Good Boy, Fergus! Lesson Plan
Any dog owner will see themselves in this hilarious take on owning a pet. I include Good Boy, Fergus! as part of a David Shannon author study. Students love making connections to their own pets.
Students will "identify, reproduce, describe, extend, and create color, rhythmic, shape, number, and letter repeating patterns with simple attributes, e.g., ABABAB . . ." --Massachusetts Mathematics Curriculum Frameworks
- Good Boy, Fergus! by David Shannon
- strips of paper, roughly 2" X 11";, 2 or 3 strips per student
- glue sticks
- writing pencils
Set Up and Prepare
Make multiple copies of the end papers from the book. These are the pages at the very start of the book that feature dog toys, bones, and treats. You will need to reduce them on the copy machine so that they will fit on the paper strips.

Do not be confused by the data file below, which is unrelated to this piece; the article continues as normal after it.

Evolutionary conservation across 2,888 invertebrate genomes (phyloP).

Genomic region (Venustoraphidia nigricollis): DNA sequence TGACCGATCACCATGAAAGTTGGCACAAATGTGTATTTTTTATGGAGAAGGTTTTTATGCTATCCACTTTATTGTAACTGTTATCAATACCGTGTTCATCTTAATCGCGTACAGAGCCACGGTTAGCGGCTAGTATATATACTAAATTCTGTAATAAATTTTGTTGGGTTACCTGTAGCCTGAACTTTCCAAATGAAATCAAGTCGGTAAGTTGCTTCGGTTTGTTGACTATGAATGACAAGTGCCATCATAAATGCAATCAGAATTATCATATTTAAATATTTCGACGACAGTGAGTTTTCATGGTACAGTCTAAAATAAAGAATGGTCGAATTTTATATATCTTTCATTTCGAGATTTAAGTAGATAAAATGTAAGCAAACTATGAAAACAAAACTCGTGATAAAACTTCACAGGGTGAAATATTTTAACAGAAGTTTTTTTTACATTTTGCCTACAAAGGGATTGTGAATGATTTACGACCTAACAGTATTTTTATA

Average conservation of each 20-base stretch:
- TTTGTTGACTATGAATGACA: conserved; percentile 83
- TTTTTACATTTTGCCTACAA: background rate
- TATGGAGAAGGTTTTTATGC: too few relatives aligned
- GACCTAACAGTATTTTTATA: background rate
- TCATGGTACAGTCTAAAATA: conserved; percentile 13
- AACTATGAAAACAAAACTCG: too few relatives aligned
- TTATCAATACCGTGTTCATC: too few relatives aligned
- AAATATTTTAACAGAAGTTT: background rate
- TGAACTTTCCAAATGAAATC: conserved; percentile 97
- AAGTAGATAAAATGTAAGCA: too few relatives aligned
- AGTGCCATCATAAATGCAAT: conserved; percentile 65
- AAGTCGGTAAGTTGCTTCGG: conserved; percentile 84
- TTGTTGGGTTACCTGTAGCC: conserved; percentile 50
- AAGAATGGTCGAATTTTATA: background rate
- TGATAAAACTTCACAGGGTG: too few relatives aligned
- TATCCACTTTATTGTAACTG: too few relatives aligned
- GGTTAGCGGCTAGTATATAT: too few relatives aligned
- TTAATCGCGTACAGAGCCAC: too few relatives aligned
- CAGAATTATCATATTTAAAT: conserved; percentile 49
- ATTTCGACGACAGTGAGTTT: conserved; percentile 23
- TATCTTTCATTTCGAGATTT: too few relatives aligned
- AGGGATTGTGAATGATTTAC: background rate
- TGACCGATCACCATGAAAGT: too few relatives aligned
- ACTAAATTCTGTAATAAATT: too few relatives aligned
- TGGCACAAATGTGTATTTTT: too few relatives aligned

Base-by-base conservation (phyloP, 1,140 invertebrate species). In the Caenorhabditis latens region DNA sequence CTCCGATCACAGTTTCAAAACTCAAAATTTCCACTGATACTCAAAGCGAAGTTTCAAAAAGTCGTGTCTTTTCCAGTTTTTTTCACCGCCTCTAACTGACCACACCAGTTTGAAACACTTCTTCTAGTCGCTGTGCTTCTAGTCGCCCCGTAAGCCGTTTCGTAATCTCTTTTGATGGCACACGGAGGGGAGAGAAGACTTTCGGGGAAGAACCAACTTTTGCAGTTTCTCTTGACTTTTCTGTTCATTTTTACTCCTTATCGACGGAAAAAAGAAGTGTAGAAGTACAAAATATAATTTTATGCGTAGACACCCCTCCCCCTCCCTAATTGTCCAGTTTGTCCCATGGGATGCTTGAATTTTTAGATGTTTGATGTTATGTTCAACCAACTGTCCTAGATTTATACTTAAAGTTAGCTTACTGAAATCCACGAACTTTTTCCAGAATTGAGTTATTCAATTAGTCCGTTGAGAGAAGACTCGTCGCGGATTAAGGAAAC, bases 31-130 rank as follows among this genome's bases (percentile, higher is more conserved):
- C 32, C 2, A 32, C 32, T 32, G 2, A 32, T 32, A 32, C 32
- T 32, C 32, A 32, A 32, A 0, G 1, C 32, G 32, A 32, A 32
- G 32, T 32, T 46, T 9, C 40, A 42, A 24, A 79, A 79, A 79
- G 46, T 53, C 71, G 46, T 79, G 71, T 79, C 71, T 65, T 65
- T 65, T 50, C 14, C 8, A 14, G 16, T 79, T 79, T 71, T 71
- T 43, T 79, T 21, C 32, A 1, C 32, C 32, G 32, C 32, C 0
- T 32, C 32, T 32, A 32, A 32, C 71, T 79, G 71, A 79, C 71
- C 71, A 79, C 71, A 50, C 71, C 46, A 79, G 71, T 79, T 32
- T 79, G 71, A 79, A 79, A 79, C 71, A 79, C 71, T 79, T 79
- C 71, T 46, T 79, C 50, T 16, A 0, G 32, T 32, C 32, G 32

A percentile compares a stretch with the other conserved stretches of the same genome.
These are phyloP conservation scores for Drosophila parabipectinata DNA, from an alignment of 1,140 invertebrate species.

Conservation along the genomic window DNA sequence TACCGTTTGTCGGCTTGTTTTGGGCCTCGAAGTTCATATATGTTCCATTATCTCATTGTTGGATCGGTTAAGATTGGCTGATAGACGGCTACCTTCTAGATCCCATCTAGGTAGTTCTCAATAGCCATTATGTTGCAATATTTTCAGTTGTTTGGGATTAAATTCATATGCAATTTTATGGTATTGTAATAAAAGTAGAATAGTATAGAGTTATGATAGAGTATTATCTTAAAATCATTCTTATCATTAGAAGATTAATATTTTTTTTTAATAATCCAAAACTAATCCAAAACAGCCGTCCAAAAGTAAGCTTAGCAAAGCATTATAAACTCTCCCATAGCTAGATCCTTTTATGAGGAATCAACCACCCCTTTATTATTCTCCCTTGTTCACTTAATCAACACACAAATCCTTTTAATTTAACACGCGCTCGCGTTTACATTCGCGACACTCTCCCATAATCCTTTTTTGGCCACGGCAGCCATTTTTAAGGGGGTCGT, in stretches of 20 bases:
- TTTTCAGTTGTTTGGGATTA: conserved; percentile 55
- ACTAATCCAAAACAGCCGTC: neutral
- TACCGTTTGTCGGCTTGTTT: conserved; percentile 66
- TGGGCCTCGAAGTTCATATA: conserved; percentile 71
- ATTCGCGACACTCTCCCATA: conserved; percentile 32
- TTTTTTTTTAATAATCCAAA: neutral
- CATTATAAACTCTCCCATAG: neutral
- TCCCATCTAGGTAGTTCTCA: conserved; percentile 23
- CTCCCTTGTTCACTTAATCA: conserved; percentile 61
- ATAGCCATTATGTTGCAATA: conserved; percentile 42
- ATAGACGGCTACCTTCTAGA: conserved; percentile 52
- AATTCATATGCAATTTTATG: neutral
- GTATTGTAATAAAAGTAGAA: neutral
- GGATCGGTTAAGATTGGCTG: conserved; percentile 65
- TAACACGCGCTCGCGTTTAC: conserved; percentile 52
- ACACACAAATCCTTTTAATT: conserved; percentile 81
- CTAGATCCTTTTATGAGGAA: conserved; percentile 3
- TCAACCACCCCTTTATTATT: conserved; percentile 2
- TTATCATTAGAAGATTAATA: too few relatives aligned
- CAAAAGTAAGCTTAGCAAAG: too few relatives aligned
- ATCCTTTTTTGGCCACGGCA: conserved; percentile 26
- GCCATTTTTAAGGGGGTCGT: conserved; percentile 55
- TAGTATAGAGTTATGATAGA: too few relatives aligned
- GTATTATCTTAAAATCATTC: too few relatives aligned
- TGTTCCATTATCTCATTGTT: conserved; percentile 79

Show students the copies with the various dog toys. Cut one apart and generate a pattern with students. Use a glue stick to paste the pattern to a paper strip.
Back at the desks, have students cut out the various dog toys and sort them into piles. Once they have enough pieces, they can create patterns which they can then glue to their paper strips. (Remind them to write their name on the back of the strip before they start gluing. This should help to keep some of the glue off of the table and help with any ownership confusion.)
Supporting All Learners
As always, remind students to be safe with their scissors.
Have students use the pencils to label their patterns. For example, if they have glued on a pattern of bone, rope, bone, rope, they might label it A, B, A, B, or 1, 2, 1, 2.